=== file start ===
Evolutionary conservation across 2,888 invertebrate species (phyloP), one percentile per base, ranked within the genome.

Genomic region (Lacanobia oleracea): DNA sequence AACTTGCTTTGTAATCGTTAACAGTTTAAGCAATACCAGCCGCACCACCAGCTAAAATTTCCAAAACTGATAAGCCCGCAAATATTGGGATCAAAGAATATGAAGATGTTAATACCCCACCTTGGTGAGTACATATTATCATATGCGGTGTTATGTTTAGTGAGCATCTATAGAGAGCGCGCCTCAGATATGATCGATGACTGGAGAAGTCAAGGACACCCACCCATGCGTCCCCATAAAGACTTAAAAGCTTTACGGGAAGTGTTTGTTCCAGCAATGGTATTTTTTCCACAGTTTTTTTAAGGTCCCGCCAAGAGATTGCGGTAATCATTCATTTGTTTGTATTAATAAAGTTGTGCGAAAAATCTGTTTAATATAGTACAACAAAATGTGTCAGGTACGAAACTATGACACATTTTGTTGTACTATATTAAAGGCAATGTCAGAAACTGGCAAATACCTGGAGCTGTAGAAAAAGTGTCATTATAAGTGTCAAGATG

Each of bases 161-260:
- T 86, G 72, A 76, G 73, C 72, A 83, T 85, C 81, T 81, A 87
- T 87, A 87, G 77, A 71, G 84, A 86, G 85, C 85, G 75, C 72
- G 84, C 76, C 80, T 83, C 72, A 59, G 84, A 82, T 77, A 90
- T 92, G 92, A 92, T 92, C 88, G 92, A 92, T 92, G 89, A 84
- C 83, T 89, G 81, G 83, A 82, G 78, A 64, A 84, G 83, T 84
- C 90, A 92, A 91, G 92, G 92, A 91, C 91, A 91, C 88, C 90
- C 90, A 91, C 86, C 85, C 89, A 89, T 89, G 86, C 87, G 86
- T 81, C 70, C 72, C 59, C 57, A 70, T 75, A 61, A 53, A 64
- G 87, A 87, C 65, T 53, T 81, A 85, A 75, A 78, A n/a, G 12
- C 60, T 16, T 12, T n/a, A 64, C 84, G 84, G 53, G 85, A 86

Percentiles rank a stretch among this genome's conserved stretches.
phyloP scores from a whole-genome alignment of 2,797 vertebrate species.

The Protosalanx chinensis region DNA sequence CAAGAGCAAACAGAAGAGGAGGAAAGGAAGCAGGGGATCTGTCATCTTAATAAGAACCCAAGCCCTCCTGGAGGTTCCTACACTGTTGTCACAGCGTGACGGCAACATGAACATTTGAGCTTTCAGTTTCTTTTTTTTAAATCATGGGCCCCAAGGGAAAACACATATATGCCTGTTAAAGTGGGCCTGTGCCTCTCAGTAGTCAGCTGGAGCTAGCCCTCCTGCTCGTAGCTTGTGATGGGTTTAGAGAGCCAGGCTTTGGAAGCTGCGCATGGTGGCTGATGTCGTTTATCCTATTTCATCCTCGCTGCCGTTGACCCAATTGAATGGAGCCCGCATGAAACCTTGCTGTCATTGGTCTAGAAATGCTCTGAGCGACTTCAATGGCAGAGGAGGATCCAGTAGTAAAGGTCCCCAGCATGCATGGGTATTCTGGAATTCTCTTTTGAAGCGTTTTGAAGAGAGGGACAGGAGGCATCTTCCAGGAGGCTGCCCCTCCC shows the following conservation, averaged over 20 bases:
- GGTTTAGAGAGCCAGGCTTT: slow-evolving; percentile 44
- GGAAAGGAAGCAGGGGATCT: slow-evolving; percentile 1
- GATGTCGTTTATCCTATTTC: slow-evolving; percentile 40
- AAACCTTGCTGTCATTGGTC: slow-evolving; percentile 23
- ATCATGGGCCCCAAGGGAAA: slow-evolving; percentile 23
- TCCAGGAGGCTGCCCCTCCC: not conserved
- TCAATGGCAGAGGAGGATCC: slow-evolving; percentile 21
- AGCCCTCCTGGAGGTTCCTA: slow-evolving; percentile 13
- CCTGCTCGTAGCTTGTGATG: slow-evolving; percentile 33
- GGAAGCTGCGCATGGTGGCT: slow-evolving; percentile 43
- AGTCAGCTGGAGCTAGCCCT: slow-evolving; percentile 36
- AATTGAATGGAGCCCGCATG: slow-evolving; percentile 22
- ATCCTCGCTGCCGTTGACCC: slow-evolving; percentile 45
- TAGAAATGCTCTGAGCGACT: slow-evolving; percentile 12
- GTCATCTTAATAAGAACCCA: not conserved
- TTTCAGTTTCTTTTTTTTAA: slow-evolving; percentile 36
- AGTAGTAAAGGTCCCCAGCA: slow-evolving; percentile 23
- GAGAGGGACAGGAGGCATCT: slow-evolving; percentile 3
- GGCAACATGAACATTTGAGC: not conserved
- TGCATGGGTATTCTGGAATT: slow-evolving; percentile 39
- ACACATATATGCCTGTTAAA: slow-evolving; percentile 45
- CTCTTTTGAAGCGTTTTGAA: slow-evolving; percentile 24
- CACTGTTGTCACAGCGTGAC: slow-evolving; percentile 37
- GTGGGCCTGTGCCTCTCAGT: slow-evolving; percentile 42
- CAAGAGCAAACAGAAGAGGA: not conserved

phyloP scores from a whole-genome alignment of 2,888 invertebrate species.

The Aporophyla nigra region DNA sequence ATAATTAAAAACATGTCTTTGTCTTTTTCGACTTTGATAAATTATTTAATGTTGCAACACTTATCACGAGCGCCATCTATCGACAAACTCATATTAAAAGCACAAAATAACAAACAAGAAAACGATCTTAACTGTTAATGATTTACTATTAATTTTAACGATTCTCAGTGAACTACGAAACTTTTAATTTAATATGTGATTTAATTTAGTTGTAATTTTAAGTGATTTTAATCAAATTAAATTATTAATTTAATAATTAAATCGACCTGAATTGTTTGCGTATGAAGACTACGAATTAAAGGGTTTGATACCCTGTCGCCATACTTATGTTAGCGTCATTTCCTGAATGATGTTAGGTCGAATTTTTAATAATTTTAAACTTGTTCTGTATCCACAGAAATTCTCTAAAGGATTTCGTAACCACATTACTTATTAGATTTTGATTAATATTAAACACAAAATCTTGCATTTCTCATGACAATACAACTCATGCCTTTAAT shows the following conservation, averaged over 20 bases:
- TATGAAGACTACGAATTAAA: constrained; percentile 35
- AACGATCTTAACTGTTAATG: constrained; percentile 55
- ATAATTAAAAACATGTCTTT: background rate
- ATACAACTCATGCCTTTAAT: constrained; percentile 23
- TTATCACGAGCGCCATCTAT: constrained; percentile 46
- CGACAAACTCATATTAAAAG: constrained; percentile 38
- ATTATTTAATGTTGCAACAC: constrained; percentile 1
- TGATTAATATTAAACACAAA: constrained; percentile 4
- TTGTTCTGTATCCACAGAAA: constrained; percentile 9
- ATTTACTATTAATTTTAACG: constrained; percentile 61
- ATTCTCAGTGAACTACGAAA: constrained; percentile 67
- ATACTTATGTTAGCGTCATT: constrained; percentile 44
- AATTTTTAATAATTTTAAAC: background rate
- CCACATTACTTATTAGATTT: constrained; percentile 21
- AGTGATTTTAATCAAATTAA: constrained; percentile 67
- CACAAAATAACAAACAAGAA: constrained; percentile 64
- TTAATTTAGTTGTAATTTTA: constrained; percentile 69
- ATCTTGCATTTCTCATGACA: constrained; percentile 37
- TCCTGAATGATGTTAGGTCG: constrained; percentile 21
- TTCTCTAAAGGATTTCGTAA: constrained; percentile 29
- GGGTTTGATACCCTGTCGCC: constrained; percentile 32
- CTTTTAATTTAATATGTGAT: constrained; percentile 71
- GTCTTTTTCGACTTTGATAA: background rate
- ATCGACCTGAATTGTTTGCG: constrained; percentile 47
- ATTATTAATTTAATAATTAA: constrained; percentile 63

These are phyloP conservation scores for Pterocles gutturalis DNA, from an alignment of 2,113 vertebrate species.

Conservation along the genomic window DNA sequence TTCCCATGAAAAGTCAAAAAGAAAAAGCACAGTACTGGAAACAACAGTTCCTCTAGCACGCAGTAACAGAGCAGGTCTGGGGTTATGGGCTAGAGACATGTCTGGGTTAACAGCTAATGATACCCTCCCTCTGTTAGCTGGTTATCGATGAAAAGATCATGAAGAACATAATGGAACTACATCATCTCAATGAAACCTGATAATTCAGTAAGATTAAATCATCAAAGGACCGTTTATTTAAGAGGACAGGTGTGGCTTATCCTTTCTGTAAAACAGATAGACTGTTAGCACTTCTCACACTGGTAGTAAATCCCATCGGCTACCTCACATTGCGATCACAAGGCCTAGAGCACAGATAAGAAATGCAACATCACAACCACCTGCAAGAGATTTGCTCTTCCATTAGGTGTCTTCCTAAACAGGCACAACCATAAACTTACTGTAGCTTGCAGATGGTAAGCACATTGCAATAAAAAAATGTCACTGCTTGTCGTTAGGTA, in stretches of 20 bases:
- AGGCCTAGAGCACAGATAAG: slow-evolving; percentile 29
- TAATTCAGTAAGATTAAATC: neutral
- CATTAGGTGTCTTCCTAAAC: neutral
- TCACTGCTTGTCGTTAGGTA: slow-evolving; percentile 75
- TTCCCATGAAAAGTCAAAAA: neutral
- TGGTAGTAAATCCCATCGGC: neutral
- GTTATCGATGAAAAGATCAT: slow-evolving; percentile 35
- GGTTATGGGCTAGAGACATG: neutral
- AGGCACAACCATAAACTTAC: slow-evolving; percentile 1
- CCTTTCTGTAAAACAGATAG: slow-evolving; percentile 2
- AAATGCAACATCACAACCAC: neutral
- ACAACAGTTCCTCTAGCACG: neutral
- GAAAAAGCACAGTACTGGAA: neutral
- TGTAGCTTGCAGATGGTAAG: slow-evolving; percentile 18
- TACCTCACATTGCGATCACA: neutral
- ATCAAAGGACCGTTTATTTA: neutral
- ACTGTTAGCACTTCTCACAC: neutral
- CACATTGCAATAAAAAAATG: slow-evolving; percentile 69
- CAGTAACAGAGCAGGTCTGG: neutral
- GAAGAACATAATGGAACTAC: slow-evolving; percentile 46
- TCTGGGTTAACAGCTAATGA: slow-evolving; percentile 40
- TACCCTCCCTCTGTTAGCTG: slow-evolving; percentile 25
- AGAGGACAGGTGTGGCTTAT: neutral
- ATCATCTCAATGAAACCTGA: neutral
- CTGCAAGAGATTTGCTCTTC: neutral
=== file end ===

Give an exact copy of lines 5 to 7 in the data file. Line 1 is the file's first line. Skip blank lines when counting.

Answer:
- T 87, A 87, G 77, A 71, G 84, A 86, G 85, C 85, G 75, C 72
- G 84, C 76, C 80, T 83, C 72, A 59, G 84, A 82, T 77, A 90
- T 92, G 92, A 92, T 92, C 88, G 92, A 92, T 92, G 89, A 84